We now know what the short-term holds for public procurement at the end of the Brexit transitional period.
New rules from 1 August 2018
Trustees and senior managers of charities should take time to understand the upcoming new rules regarding automatic disqualification of trustees. The Charity Commission has produced guidance to help charities understand whether the changes will affect them and work out what they need to do to prepare.
The rules which come into effect on 1 August 2018 as part of the Charities (Protection and Social Investment) Act 2016 make two significant changes, introducing more criteria for disqualification and extending the reach of these criteria to other senior roles as opposed to just trustees.
Under the current rules, a person can be barred from acting as a trustee of a charity if they have certain unspent convictions, mainly relating to bankruptcy and crimes involving dishonesty or deception. It can be a criminal offence for a disqualified person to continue acting as a trustee. However, under the new rules, the criteria for disqualification will include unspent convictions relating to terrorism, money laundering and being on the sex offenders register.
The criteria of people who are subject to these rules will also be extended to include those holding senior management positions in a charity such as Chief Executive or Chief Financial Officer. The Charity Commission has produced guidance on who will be regarded as a senior manager under the new rules as the definition of a senior manager will relate to their function, not their title. For example, a person will be regarded as Chief Financial Officer if they are responsible for the overall management of the charity’s finances and accountable to the Chief Executive or board of trustees. The Chief Executive Officer will be anyone who has overall responsibility for the day to day management of the charity and is accountable only to the board of trustees.
Those who are already disqualified under the current rules but are senior managers of a charity, will not be able to continue in their roles when the new rules come into force unless they obtain a waiver or the disqualification has ended.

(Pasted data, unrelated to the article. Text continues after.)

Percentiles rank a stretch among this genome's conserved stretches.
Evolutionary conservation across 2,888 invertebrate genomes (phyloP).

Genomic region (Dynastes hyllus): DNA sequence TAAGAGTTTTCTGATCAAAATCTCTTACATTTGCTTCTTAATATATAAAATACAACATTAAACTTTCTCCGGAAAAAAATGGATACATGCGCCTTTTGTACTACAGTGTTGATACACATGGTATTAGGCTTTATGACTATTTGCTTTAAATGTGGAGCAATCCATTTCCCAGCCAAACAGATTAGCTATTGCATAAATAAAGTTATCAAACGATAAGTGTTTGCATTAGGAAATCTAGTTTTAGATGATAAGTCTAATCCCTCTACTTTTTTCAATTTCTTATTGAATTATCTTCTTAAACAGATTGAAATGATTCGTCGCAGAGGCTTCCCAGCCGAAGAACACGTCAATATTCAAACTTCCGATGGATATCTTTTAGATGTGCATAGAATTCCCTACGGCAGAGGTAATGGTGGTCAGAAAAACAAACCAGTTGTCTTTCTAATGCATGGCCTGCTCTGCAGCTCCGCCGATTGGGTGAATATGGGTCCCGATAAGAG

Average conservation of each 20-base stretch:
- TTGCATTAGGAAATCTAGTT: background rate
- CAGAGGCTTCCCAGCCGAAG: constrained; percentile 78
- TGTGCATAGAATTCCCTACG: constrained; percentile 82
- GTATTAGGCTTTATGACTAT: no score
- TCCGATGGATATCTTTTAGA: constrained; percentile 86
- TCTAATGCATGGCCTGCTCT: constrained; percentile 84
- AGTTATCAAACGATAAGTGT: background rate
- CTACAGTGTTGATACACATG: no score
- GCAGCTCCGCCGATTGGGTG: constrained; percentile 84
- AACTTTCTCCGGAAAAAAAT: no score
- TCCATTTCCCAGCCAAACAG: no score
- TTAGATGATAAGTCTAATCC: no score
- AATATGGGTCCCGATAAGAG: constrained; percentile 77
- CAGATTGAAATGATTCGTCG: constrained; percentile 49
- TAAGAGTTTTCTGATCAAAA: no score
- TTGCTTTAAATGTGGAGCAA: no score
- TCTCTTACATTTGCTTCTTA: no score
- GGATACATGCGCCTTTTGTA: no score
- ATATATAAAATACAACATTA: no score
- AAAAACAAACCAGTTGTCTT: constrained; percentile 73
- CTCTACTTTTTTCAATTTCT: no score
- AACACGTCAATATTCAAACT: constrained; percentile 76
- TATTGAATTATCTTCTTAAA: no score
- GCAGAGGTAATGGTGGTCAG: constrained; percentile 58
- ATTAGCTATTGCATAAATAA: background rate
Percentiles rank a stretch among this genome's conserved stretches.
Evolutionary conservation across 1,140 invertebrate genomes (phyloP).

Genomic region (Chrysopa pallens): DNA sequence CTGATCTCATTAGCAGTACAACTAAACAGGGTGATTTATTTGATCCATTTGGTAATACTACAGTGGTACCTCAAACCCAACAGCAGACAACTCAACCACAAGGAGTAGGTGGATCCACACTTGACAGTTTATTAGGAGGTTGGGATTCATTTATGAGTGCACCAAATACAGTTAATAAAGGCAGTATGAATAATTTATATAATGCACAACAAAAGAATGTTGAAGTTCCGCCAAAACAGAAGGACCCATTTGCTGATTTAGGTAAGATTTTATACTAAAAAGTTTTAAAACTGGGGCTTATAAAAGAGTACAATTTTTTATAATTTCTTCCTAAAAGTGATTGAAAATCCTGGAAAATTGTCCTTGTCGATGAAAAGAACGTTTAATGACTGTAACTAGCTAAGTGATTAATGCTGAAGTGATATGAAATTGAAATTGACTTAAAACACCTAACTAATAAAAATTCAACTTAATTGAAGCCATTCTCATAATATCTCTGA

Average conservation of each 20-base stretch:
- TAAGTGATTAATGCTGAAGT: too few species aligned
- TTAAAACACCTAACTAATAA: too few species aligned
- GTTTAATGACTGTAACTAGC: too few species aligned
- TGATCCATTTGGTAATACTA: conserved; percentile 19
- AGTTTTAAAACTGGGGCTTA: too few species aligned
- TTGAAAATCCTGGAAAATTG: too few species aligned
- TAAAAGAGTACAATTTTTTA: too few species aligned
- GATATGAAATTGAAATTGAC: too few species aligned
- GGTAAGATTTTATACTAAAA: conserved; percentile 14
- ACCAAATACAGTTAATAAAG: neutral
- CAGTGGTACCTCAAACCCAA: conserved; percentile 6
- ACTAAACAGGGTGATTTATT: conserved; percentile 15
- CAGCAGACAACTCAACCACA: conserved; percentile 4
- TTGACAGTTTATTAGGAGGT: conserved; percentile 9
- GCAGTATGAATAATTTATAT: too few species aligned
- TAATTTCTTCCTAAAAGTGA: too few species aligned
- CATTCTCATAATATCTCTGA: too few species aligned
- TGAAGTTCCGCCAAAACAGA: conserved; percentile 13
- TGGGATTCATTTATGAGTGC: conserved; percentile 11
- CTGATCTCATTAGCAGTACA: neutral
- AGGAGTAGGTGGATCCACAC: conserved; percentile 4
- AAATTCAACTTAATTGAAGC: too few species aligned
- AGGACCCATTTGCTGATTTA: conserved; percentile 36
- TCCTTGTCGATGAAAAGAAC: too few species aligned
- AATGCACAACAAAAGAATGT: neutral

The right to apply to the Charity Commission to waive the disqualification will remain in place under the new rules. Affected charities can submit applications from 1 February 2018, and they are advised to submit them by 1 June 2018 to get a decision in time.
The Charity Commission will make decisions on waiver applications on a case by case basis. Nick Mott, deputy head of guidance and practice at the Charity Commission has explained that the reason for the new restrictions is to protect charities but recognises that there are some “whose experience and skills in running charities should not be lost”. Trustees will need to decide whether to support a colleague’s waiver application. If successful, the Commission will waive the disqualification regarding either the one charity, a class of charities or all charities.
Christopher Stacey, co-director of Unlock an umbrella organisation for people with convictions, criticised the rules as being “unnecessary and ineffective at protecting charities” and thinks it will cause confusion and uncertainty for charities. For many charities, the Charity Commission’s decisions on future waiver applications will determine the effect of the rule changes, and this is something that Unlock will be monitoring.
Trustees and senior staff are advised to read the Charity Commission guidance for charities regarding the new rules. Should a trustee or senior staff member have to resign as a result of a disqualification, the individual and the charity may need to seek legal advice from charity and employment law specialists.
What should you be doing?
Charities must have systems in place to identify trustees or senior managers that have become disqualified after their appointment. They must not appoint a disqualified trustee or senior manager, unless the Commission waives the disqualification.
Charities should be reviewing all current appointments of trustees and senior managers to check whether any of them will be subject to disqualification. Anyone affected by the new rules must resign from their position before 1 August 2018. Trustees or senior staff should also be thinking about updating their charity’s recruitment and appointment systems to ensure that they reflect the new rules.
It is important to note that the disqualification rules will not prevent disqualified people from working in charities at all. They can still work in junior roles, as volunteers and any other role that is not subject to the disqualification rules.
For advice on whether your charity will be affected by the matters discussed in this article and how to prepare for the new rules, please contact Safa Murad or your usual contact in the Charities team.
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